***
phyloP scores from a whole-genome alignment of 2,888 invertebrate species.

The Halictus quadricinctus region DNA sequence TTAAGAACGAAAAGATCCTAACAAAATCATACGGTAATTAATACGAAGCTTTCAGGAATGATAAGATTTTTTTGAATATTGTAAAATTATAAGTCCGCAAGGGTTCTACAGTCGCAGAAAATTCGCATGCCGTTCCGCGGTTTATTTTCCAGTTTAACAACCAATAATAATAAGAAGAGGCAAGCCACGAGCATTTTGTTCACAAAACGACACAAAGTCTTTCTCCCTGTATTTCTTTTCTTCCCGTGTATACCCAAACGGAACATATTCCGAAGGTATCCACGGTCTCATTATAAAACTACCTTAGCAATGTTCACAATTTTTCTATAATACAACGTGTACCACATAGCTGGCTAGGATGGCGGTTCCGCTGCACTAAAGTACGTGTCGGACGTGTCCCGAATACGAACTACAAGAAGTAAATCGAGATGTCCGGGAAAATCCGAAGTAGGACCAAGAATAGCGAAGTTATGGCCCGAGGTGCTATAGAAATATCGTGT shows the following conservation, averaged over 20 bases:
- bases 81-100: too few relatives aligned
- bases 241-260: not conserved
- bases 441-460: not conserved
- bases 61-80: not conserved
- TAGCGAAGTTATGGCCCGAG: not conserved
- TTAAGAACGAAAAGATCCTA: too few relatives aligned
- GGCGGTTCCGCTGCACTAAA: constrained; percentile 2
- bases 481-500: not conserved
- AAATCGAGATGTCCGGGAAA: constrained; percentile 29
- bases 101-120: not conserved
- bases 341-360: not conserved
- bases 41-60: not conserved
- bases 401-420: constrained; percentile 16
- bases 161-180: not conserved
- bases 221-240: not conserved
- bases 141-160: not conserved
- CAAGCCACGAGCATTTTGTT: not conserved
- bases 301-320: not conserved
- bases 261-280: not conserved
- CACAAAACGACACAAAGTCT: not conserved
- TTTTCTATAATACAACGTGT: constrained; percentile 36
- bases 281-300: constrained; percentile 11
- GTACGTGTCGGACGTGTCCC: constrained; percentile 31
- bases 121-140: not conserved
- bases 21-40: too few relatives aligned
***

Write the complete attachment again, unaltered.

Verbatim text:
phyloP scores from a whole-genome alignment of 2,888 invertebrate species.

The Halictus quadricinctus region DNA sequence TTAAGAACGAAAAGATCCTAACAAAATCATACGGTAATTAATACGAAGCTTTCAGGAATGATAAGATTTTTTTGAATATTGTAAAATTATAAGTCCGCAAGGGTTCTACAGTCGCAGAAAATTCGCATGCCGTTCCGCGGTTTATTTTCCAGTTTAACAACCAATAATAATAAGAAGAGGCAAGCCACGAGCATTTTGTTCACAAAACGACACAAAGTCTTTCTCCCTGTATTTCTTTTCTTCCCGTGTATACCCAAACGGAACATATTCCGAAGGTATCCACGGTCTCATTATAAAACTACCTTAGCAATGTTCACAATTTTTCTATAATACAACGTGTACCACATAGCTGGCTAGGATGGCGGTTCCGCTGCACTAAAGTACGTGTCGGACGTGTCCCGAATACGAACTACAAGAAGTAAATCGAGATGTCCGGGAAAATCCGAAGTAGGACCAAGAATAGCGAAGTTATGGCCCGAGGTGCTATAGAAATATCGTGT shows the following conservation, averaged over 20 bases:
- bases 81-100: too few relatives aligned
- bases 241-260: not conserved
- bases 441-460: not conserved
- bases 61-80: not conserved
- TAGCGAAGTTATGGCCCGAG: not conserved
- TTAAGAACGAAAAGATCCTA: too few relatives aligned
- GGCGGTTCCGCTGCACTAAA: constrained; percentile 2
- bases 481-500: not conserved
- AAATCGAGATGTCCGGGAAA: constrained; percentile 29
- bases 101-120: not conserved
- bases 341-360: not conserved
- bases 41-60: not conserved
- bases 401-420: constrained; percentile 16
- bases 161-180: not conserved
- bases 221-240: not conserved
- bases 141-160: not conserved
- CAAGCCACGAGCATTTTGTT: not conserved
- bases 301-320: not conserved
- bases 261-280: not conserved
- CACAAAACGACACAAAGTCT: not conserved
- TTTTCTATAATACAACGTGT: constrained; percentile 36
- bases 281-300: constrained; percentile 11
- GTACGTGTCGGACGTGTCCC: constrained; percentile 31
- bases 121-140: not conserved
- bases 21-40: too few relatives aligned